While brushing your teeth twice a day is a great start to preserving good oral health, there are hard-to-reach areas in the mouth that you cannot get to by merely brushing. Interdental cleaning, which helps remove food particles and plaque stuck between your teeth, is an essential part of your dental health routine. But did you know that traditional string flossing is not the only way you can clean between your teeth? Learn more about water flossing and why it might be an excellent option for you.
Should You Consider a Water Flosser?
How water flossers work
A water flosser is a handheld device that helps remove food particles and plaque stuck between your teeth. The first thing you have to do is fill the device with water before using it. Then place it in your mouth, just above the gumline, and turn it on. The flosser will emit a steady stream of water that will gently clean those hard-to-reach places.
Reasons to consider water flossing
If you have poor technique, you may experience discomfort and bleeding while flossing. Incorrect or harsh use of dental floss can cause these symptoms. However, bleeding and gum discomfort are also symptoms of periodontal disease - a gum infection caused by plaque and tartar buildup. Unfortunately, periodontal disease can also make conventional flossing more difficult. If this sounds like you, you may want to consider a water flosser. Although water flossing can be more gentle than string flossing, if you haven’t been flossing regularly, you still may experience sensitivity when you start. You can relieve some tooth sensitivity issues by adjusting the water temperature, so it’s not too cold or hot. If you are still having problems, though, you may have a larger issue that you will need to address with your dental professional.
Traditional flossing can be difficult for some people with certain physical ailments. People with arthritis, Parkinson’s disease, carpal tunnel syndrome, or other conditions that affect the hands may find it hard to use string floss around the teeth. Fortunately, water flossing is a mechanical interdental cleaning option that is easy to use.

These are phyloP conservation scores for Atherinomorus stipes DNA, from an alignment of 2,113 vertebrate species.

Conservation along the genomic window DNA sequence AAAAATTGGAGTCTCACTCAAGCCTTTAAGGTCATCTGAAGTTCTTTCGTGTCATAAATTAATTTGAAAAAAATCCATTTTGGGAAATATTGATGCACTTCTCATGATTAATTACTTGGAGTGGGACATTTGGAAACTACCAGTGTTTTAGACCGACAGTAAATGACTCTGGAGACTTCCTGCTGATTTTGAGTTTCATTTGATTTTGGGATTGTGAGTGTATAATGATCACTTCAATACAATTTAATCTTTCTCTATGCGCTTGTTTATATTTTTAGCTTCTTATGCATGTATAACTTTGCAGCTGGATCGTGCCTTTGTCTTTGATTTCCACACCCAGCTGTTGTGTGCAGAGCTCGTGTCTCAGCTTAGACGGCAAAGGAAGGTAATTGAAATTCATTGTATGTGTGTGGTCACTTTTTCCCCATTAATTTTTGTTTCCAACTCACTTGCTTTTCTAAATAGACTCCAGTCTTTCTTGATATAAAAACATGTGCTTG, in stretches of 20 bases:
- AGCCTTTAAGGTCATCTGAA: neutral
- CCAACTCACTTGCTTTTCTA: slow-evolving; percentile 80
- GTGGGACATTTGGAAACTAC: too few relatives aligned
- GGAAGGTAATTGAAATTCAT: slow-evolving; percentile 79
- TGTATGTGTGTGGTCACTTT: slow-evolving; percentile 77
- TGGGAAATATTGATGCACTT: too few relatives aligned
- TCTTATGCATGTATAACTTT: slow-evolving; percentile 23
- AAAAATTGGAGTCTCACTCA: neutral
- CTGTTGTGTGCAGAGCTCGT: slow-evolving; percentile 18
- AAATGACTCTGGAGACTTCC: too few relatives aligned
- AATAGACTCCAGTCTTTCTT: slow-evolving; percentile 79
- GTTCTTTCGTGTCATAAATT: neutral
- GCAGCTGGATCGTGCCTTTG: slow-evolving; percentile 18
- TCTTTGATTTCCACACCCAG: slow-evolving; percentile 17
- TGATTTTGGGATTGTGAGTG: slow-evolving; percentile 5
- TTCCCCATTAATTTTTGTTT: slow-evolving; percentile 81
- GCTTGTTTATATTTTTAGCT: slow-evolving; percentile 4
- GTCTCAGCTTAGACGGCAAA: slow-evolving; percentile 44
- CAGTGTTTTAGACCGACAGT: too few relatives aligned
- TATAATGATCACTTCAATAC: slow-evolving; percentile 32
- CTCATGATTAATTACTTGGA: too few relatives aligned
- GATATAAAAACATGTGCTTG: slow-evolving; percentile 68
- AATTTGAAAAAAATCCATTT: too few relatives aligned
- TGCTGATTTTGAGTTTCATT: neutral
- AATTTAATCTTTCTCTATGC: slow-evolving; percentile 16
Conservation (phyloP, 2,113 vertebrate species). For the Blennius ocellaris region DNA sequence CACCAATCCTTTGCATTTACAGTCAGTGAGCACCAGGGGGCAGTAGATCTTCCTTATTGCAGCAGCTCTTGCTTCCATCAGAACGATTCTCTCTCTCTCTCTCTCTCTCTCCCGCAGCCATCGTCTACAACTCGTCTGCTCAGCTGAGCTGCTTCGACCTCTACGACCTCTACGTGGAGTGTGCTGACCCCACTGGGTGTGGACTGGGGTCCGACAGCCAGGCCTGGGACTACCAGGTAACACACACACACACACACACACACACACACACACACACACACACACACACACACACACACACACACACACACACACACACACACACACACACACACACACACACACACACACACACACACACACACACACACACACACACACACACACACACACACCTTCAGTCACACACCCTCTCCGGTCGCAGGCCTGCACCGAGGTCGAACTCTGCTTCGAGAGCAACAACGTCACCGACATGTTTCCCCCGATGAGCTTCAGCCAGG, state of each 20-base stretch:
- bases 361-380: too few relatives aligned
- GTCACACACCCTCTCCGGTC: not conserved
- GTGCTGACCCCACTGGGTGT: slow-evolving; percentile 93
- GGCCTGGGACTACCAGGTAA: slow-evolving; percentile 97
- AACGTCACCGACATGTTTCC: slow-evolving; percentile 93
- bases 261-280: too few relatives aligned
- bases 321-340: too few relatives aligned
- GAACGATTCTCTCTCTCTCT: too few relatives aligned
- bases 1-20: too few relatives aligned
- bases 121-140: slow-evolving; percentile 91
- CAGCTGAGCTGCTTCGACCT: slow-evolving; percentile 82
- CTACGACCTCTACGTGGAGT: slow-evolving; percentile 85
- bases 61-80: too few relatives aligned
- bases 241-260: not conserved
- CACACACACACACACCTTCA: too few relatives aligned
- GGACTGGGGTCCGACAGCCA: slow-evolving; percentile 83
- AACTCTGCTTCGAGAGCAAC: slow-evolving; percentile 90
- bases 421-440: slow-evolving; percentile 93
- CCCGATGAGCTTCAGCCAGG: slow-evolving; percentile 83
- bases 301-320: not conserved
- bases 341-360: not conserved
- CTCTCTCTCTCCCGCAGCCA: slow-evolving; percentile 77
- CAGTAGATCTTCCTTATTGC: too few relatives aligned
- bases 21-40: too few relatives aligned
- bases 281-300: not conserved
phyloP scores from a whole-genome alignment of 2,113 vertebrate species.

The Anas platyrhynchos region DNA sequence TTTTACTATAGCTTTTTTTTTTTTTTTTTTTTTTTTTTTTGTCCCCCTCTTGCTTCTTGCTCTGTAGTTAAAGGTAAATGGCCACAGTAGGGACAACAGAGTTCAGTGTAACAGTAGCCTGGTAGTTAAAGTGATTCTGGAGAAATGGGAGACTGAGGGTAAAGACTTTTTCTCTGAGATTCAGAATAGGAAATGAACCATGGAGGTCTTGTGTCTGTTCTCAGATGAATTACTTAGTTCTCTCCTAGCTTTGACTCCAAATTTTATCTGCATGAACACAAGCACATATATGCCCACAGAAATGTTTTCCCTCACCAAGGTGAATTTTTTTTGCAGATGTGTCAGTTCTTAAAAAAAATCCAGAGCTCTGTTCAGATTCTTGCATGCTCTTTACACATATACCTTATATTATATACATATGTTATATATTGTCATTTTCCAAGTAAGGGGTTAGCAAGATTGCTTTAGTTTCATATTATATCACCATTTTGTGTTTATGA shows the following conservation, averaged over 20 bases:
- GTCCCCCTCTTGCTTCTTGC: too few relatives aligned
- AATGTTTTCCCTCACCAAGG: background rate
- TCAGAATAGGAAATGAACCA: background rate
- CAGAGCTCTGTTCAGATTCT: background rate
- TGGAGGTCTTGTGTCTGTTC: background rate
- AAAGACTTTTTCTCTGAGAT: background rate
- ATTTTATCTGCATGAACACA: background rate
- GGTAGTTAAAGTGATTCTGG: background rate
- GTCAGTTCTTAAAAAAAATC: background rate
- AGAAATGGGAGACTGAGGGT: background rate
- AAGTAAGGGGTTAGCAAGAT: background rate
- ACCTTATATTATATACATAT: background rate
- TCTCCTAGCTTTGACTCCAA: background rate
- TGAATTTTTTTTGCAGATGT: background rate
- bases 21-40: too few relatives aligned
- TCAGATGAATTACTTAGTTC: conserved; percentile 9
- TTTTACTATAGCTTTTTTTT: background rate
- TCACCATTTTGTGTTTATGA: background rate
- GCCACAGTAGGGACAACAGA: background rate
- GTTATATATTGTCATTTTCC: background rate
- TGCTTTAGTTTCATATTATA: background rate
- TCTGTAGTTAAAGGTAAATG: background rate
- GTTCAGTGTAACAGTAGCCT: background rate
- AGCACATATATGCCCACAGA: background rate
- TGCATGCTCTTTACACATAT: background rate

Lastly, water flossing is an excellent option if you are undergoing complex restorative or orthodontic treatment. For example, braces, non-removable bridges, dental implants and crowns can all create hard-to-reach places to clean that can benefit from using such a device.
How effective is water flossing?
Water flossers work through hydrokinetics, the movement of water. According to the Australian Dental Association, the steady stream of water produced by a water flosser can help remove plaque and food debris between your teeth and below your gumline. However, flossing is technique dependent and so the results can vary between traditional flossing and water flossing amongst individuals.
A good oral hygiene routine includes brushing twice a day and interdental cleaning once a day. If you have difficulty using traditional string floss, water flossing may be an option for you. With your dental professional’s help, you can determine the best way to clean between your teeth and achieve a healthy smile.
This article is intended to promote understanding of and knowledge about general oral health topics. It is not intended to be a substitute for professional advice, diagnosis or treatment. Always seek the advice of your dentist or other qualified healthcare provider with any questions you may have regarding a medical condition or treatment.